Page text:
So true. 🙂
Every time I even think of writing a synopsis for a completed manuscript, I groan. How on earth does a writer go about condensing their full-length novel into a brisk two to five pages? In some ways it’s cruel to even make us do this, but once all is said and done, there is a great reason behind the request.
First, let me detail what a synopsis is.
- Briefly it’s an orderly outline condensed chapter by chapter which catalogs the completed book from beginning to end.
- That’s right, you must chop down your two-hundred-plus pages within your book to a measly two to five pages. Doesn’t that sound like fun? Yeah, sometimes the dreaded synopsis is called a sucknopsis, and I can see why.
- Which reminds me–don’t go leaving the ending out as a lure. An editor needs to see it all in your synopsis. This is a common mistake made, which is why I’m particularly pointing it out.
Okay, now I’ll break down why editors considering your submission require a synopsis.
- The editor will learn very quickly if the story is suitable for their publishing house.
- It’ll also alert the editor to how well you can put together the sequences of your story in a clear and concise manner. If you will, your synopsis is the map they use to judge your skill in weaving a story, for there is a difference between storytelling and writing. Oh boy, that’s a biggy.
- A strong synopsis can also aid the editor in seeing the raw talent behind any possible writing faults. You see, we must all start somewhere, and for all debut published authors, an editor saw the diamond in the rough–and they read the synopsis first.
- Ah-huh, are you sweating yet?
Now, what does the synopsis do for the writer?
- Apart from the headache of writing it, you’ll soon see if there’re any problems with your manuscript. If you struggle to map out your story and show your hero/heroine’s journey in a clear way, then perhaps there might be parts of your book that need a little more attention to detail.
Which leads to–what’s the best part of writing a synopsis?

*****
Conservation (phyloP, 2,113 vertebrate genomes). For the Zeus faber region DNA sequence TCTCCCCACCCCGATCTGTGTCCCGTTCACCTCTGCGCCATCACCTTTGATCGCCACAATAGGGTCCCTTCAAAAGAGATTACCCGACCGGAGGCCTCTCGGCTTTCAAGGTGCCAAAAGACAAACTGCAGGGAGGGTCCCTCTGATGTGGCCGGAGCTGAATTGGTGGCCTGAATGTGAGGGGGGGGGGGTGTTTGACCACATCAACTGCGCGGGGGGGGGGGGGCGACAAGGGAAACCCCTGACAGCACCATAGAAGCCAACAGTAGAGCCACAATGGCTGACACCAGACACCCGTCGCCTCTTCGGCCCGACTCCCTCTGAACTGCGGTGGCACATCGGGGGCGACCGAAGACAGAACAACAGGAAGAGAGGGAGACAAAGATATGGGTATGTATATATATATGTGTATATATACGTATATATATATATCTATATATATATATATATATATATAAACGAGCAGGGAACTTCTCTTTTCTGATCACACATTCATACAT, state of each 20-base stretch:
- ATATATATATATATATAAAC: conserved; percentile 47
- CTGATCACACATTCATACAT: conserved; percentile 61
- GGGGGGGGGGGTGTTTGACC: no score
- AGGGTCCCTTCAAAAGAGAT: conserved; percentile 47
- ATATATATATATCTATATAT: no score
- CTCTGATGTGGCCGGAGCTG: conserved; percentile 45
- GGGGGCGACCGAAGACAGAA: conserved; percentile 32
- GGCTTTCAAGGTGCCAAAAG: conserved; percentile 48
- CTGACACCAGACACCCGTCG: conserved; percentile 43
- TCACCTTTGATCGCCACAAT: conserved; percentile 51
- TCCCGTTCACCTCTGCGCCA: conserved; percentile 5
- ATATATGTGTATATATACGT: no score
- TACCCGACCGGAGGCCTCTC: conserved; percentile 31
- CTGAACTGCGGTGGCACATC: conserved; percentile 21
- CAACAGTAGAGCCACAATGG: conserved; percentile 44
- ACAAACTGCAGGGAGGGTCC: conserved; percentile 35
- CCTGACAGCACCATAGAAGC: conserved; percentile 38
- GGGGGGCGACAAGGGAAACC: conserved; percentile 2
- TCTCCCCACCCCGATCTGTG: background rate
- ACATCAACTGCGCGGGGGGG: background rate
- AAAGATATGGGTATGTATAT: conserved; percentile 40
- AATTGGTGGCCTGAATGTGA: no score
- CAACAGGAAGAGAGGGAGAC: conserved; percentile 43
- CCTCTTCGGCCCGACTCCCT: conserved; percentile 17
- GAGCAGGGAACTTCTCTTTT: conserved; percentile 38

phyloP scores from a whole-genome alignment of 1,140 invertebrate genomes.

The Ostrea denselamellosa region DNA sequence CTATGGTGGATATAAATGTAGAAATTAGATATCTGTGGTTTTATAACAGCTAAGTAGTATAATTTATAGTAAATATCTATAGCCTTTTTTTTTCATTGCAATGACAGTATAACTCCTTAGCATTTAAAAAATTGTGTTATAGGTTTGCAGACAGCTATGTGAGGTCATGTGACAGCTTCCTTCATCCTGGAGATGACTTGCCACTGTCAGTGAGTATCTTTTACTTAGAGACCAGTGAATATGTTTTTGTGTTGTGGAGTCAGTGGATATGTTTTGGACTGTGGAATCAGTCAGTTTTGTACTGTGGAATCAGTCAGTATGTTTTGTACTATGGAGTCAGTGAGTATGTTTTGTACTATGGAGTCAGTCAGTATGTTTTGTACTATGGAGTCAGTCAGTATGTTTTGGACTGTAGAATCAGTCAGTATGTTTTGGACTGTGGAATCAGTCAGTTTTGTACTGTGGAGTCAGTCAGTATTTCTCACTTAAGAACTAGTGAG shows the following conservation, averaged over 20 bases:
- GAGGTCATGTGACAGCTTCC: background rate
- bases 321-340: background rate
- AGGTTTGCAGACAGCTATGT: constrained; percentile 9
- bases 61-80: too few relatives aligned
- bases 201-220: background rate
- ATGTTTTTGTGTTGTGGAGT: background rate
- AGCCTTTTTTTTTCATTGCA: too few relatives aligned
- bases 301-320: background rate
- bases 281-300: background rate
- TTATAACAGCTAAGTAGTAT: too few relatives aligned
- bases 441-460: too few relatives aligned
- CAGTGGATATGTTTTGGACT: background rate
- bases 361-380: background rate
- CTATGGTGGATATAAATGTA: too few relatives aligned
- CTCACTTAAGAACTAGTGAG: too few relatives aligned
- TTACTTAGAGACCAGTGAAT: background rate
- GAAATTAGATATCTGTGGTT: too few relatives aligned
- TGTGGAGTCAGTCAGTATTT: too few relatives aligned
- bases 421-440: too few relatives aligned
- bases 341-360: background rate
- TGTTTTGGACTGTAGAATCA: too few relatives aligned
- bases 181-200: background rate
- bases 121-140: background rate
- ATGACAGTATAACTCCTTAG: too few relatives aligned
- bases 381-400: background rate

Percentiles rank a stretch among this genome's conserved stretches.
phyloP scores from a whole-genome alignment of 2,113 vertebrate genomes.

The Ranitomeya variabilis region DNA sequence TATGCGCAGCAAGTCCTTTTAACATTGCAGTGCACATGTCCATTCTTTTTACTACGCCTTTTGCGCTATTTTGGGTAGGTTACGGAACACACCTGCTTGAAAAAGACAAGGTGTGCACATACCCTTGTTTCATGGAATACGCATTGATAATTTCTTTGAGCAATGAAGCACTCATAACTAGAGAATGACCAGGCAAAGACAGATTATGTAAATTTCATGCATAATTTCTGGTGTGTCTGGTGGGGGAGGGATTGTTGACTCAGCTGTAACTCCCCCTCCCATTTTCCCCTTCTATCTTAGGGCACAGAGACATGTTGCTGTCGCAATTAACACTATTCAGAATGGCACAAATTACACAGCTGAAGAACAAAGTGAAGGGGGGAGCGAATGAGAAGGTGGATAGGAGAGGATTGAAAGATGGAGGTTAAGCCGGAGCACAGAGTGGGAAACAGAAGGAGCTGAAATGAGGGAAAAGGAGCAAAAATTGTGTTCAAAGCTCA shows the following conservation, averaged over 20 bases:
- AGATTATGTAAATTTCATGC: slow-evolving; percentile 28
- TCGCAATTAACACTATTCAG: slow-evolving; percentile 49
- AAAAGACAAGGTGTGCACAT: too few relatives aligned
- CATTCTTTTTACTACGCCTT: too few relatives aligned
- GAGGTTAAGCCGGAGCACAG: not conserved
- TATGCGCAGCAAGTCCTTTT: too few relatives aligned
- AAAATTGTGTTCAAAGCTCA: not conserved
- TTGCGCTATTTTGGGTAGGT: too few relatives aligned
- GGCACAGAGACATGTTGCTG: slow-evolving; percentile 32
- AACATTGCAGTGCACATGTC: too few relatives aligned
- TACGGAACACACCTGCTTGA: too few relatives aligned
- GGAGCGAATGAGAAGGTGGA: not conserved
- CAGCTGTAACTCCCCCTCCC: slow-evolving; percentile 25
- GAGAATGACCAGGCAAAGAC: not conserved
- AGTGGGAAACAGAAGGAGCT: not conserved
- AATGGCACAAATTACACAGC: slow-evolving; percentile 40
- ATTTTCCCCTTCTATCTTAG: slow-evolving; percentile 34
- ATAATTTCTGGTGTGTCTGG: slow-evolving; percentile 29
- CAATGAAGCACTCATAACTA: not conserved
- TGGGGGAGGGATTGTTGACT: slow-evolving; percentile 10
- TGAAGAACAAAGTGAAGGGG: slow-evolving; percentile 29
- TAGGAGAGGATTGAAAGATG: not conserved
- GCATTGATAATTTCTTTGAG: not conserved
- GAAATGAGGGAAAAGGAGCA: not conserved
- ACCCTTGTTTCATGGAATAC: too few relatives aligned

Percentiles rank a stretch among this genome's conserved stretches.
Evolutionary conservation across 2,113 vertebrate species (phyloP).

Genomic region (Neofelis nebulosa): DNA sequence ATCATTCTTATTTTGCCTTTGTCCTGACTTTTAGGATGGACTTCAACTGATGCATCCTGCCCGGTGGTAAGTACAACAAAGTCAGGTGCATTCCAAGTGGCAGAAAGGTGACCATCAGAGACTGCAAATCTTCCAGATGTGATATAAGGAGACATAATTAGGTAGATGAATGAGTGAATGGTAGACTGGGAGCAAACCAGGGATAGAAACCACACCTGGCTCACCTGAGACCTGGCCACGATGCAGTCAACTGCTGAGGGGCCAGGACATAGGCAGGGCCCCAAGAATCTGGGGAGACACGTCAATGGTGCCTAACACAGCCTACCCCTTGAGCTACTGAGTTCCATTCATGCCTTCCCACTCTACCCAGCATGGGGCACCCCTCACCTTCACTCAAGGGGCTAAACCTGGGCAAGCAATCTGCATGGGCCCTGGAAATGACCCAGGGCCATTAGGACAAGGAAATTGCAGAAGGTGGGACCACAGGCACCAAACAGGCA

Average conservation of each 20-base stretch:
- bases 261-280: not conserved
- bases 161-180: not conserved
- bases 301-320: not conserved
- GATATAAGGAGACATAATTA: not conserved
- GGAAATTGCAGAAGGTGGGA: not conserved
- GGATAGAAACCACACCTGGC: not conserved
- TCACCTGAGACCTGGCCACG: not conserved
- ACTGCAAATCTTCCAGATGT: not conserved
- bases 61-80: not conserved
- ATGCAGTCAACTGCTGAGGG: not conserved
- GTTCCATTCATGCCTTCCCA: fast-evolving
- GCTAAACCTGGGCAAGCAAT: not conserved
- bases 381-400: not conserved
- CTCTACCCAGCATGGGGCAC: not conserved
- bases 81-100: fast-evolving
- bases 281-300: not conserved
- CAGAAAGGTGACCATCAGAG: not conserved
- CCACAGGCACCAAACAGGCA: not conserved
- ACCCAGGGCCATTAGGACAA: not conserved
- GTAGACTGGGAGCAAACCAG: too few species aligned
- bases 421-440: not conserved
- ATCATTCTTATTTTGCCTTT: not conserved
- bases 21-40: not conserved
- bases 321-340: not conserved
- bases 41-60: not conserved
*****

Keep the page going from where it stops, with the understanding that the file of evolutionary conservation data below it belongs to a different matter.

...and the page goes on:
- Ultimately, crafting a synopsis is a great warm-up of what’s to come when you have a contract. There are many working practices within each publishing house, and completing a great synopsis gives the writer a taste of the challenges to come.
I hope you enjoyed this week’s post. Don’t forget as I post each week’s blog, I update my current news. You’ll find “News this Week” at the top right of the main page of my website–and if you wish to see what I’m up to at a glance, well it’s all recorded right there.
I’d also like to point out some blog hops I’m participating in–and you’ll find those “hop buttons” pictured on the right-hand side panel of my website. I’m noting them because if you find you’re also publishing a book early in the New Year as I am, then you might like to blog hop yourself for your own book’s promotion. The hops are for readers, reviewers and writers to see what everyone’s up to, and there’re always great giveaways at each blog’s location.
You all have a fabulous week. We’re rocking great weather Down Under and about to head into summer on December 1st. Does that sound weird to everyone living in the Northern Hemisphere? Summer? Really? Yep, in New Zealand winter is out of the way, right in time for Christmas.
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